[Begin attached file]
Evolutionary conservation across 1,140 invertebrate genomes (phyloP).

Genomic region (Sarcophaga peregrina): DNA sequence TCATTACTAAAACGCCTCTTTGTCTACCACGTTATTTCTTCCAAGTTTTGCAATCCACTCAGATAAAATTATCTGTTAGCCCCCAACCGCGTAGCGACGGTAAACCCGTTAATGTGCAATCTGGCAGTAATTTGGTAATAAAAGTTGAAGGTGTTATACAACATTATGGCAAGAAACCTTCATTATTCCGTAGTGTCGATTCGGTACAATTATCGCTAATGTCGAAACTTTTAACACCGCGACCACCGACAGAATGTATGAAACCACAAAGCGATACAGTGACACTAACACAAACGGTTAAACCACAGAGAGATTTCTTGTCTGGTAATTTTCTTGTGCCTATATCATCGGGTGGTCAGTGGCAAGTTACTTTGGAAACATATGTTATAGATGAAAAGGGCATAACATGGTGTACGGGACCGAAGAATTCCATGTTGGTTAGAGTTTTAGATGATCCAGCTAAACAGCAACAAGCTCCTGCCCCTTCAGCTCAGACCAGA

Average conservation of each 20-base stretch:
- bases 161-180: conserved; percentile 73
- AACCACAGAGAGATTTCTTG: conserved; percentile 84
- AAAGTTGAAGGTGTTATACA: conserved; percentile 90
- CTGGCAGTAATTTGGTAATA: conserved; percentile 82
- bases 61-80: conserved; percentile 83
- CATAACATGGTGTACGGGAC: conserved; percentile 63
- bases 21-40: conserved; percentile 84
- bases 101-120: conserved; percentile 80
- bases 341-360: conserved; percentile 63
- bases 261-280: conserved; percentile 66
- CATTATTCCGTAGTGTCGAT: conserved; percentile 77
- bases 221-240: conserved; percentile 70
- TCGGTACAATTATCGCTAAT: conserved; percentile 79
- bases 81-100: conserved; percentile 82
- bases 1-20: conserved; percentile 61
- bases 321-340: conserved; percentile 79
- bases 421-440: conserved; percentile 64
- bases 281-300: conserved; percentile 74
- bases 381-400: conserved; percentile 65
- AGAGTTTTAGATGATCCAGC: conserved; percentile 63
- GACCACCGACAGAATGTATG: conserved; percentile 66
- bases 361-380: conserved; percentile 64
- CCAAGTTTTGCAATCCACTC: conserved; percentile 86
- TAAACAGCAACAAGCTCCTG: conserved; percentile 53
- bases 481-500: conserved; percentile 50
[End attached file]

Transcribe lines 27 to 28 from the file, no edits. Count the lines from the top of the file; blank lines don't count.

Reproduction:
- TAAACAGCAACAAGCTCCTG: conserved; percentile 53
- bases 481-500: conserved; percentile 50